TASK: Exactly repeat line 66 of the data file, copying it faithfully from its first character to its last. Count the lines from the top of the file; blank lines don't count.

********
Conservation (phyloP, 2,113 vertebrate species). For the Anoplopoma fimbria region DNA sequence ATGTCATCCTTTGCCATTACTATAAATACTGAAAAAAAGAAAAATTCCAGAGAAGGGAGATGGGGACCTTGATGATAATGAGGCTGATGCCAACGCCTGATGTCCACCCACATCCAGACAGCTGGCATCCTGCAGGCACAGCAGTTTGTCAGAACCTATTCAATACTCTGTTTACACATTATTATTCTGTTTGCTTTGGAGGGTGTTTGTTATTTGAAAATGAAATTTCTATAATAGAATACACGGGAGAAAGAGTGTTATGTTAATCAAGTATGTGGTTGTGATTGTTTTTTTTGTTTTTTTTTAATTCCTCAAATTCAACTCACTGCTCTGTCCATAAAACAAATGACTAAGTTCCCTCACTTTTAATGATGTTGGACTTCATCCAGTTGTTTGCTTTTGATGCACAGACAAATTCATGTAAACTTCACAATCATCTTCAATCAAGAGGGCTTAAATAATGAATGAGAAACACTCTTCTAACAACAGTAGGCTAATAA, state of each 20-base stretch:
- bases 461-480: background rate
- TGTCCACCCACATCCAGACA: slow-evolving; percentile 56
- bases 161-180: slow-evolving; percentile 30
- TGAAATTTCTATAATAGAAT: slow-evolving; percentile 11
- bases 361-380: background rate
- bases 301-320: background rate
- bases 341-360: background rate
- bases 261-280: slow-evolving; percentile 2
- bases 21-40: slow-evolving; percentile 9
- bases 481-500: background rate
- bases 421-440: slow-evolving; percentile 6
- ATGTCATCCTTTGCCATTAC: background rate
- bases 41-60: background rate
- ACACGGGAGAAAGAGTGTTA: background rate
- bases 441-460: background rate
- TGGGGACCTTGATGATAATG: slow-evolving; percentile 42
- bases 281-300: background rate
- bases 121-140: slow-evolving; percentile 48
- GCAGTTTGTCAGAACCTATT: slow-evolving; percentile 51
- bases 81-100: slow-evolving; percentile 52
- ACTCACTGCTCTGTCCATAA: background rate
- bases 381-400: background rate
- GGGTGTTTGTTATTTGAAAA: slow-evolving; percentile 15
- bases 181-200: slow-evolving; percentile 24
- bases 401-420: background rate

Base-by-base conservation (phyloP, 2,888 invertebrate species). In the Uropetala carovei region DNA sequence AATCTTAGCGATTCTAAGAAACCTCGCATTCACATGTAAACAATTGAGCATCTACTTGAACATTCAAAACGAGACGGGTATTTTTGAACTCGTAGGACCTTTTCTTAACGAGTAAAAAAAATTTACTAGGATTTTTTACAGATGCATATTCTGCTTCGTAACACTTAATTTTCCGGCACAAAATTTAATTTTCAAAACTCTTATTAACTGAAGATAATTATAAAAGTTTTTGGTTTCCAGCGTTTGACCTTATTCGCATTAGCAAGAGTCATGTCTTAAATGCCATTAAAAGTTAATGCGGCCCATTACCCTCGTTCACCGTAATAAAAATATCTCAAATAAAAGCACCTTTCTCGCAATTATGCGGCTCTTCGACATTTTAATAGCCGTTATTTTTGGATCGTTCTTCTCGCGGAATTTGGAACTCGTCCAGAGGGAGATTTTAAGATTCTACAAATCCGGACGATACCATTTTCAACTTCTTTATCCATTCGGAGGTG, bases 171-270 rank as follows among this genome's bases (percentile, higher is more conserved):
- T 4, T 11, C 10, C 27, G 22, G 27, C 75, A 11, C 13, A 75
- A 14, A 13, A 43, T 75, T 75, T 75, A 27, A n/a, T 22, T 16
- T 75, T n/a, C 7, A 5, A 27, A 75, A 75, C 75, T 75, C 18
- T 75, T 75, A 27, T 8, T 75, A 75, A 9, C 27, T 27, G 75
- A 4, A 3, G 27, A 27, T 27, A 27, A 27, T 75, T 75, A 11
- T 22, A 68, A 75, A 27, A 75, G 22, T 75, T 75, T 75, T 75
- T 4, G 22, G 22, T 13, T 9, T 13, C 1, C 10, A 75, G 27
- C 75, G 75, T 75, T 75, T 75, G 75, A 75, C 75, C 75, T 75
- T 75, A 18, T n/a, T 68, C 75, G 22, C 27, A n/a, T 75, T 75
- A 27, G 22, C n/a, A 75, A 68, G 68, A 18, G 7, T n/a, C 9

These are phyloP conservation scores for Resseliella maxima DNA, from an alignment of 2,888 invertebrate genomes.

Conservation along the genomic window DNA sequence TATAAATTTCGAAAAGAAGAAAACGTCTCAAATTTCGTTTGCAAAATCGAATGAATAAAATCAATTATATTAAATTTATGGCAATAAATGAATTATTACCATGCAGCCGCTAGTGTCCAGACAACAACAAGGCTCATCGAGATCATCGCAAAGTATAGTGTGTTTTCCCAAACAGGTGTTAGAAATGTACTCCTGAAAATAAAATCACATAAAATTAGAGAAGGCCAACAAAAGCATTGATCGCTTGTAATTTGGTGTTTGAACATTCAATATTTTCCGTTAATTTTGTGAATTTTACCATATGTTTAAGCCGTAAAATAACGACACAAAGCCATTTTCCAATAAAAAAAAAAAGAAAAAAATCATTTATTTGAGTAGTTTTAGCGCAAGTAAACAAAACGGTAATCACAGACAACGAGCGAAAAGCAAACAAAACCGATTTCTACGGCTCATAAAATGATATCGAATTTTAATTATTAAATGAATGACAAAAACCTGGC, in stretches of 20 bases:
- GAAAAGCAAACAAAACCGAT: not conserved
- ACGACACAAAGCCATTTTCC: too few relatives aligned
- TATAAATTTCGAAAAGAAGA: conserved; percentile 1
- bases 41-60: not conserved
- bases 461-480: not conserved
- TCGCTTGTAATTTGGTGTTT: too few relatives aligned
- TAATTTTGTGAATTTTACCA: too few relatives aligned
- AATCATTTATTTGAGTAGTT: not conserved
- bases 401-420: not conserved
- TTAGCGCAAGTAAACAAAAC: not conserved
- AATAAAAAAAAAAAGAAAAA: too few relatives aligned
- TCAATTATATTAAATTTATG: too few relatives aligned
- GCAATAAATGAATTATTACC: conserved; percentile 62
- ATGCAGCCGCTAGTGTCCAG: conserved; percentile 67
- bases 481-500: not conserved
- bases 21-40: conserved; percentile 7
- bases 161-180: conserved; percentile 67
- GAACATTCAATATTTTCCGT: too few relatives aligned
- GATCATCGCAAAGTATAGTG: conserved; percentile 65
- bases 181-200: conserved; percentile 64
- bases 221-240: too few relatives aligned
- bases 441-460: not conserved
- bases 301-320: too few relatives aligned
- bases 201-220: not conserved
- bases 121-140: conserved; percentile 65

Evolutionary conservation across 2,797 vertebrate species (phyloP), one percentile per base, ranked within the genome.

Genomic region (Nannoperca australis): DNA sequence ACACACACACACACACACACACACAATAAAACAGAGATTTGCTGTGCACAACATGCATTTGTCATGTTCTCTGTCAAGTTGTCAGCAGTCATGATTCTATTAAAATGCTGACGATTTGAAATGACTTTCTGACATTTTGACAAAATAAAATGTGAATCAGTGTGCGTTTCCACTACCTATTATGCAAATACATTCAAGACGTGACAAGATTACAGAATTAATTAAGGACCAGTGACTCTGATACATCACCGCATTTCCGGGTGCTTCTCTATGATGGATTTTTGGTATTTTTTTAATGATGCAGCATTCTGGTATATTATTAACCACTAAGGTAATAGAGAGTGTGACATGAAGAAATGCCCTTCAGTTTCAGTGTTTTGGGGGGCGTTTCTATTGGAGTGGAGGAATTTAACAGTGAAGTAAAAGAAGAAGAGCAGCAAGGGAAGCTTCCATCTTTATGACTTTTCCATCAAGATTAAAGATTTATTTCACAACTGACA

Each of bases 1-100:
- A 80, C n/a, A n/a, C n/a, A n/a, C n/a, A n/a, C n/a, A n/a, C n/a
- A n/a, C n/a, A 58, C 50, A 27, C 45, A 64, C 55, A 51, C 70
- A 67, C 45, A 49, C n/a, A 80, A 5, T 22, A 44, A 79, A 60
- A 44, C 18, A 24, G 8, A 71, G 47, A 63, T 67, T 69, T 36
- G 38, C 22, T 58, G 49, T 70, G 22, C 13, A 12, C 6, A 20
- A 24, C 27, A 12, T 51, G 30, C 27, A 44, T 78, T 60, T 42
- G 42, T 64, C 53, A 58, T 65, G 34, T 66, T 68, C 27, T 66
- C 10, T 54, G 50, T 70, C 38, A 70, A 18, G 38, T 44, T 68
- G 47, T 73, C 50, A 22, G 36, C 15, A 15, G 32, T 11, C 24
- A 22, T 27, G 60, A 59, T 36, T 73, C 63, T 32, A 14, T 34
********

Genomic region (Nannoperca australis): DNA sequence ACACACACACACACACACACACACAATAAAACAGAGATTTGCTGTGCACAACATGCATTTGTCATGTTCTCTGTCAAGTTGTCAGCAGTCATGATTCTATTAAAATGCTGACGATTTGAAATGACTTTCTGACATTTTGACAAAATAAAATGTGAATCAGTGTGCGTTTCCACTACCTATTATGCAAATACATTCAAGACGTGACAAGATTACAGAATTAATTAAGGACCAGTGACTCTGATACATCACCGCATTTCCGGGTGCTTCTCTATGATGGATTTTTGGTATTTTTTTAATGATGCAGCATTCTGGTATATTATTAACCACTAAGGTAATAGAGAGTGTGACATGAAGAAATGCCCTTCAGTTTCAGTGTTTTGGGGGGCGTTTCTATTGGAGTGGAGGAATTTAACAGTGAAGTAAAAGAAGAAGAGCAGCAAGGGAAGCTTCCATCTTTATGACTTTTCCATCAAGATTAAAGATTTATTTCACAACTGACA